The regulatory role of ELK-1 ubiquitination in cell proliferation and prostate cancer

Quintero Barceinas, Reyna Sara (2020) The regulatory role of ELK-1 ubiquitination in cell proliferation and prostate cancer. PhD thesis, University of Nottingham.

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Early stage Prostate Cancer (PC) is usually androgen-dependent and androgen ablation therapies have been used with good results in the destruction of androgen-dependent cells. However, anti-androgens are associated with systemic side effects and selection for tumour cells that survive in the absence of androgens, leading to androgen-independent PC.

ELK-1 is a member of the ETS-domain transcription factor family. In response to mitogens, ERKs phosphorylate and activate ELK-1 to stimulate the expression of Immediate Early Genes (IEGs) such as CFOS and EGR1, thereby promoting cell cycle entry and proliferation. In PC cells, ELK-1 expression is frequently up-regulated and androgen receptor (AR) was found to function as a constitutive coactivator for ELK-1, up-regulating a major subset of its target genes involved in cell proliferation and migration. Removal or inactivation of ELK-1 could therefore serve to suppress PC tumour growth.

Mono-ubiquitination modulates ELK-1 activity. De-ubiquitination of ELK-1 by USP17, a de-ubiquitinase over-expressed in multiple tumour types, increases ELK-1 target gene expression and cell proliferation, indicating that mono-ubiquitination of ELK-1 suppresses its activity (Ducker et al., 2019).

This project aims to identify the ubiquitin E3 ligase responsible for ELK-1 mono-ubiquitination and evaluate its role in PC.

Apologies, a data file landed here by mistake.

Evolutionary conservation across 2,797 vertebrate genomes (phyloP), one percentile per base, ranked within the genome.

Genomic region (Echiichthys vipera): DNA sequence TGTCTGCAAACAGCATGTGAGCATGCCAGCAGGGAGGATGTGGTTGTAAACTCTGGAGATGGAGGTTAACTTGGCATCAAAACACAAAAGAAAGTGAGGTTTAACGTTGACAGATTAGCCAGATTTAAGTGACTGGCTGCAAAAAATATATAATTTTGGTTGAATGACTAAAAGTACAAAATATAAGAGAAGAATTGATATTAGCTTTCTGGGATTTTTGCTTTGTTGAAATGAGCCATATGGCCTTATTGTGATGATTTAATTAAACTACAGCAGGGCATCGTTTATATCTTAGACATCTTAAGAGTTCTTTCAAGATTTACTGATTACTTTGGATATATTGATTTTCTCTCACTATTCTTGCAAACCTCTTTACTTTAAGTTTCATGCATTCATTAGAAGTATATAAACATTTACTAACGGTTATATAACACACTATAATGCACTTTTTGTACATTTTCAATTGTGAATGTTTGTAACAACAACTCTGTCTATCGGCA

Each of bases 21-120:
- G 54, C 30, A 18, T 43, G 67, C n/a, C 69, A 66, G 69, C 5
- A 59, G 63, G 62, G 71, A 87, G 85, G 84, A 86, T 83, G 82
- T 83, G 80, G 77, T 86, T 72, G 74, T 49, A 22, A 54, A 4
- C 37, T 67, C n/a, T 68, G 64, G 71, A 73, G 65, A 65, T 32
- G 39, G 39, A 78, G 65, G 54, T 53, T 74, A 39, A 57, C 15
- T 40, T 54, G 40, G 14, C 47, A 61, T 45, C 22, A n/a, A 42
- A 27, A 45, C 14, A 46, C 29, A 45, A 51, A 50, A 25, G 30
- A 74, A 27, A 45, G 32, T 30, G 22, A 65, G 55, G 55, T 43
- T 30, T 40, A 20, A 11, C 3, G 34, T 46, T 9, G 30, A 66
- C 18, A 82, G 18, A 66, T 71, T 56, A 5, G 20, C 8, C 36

Using a combination of gene knockdown experiments and ubiquitination assays, as well as an in silico gene expression analysis to identify ubiquitin E3 ligases that were significantly down-regulated in PC cells, I have tested candidates including FBXW7, FBXO25, SPOP and UBR5, for their ability to modify ELK-1 and suppress its activity. Moreover, using the BioID screening I was able to identify ELK-1 partners under starved and mitogen-stimulated conditions.

My findings suggest that an ubiquitin E3 ligase previously reported to target ELK-1 is unlikely to promote ELK-1 ubiquitination and transactivation. Furthermore, the BioID analysis found some potential E3 ligase candidates that need to be evaluated to elucidate their role in promoting ELK-1 ubiquitination. Additionally, the BioID analysis concluded that ELK-1 interacts with transcriptional regulators to modulate ELK-1 target genes expression.

Item Type: Thesis (University of Nottingham only) (PhD)
Supervisors: Shaw, Peter
Keywords: ELK-1, Prostate cancer
Subjects: Q Science > QP Physiology > QP501 Animal biochemistry
Faculties/Schools: UK Campuses > Faculty of Medicine and Health Sciences > School of Life Sciences
Item ID: 61583
Depositing User: Quintero Barceinas, Reyna
Date Deposited: 31 Dec 2020 04:40
Last Modified: 31 Dec 2020 04:40

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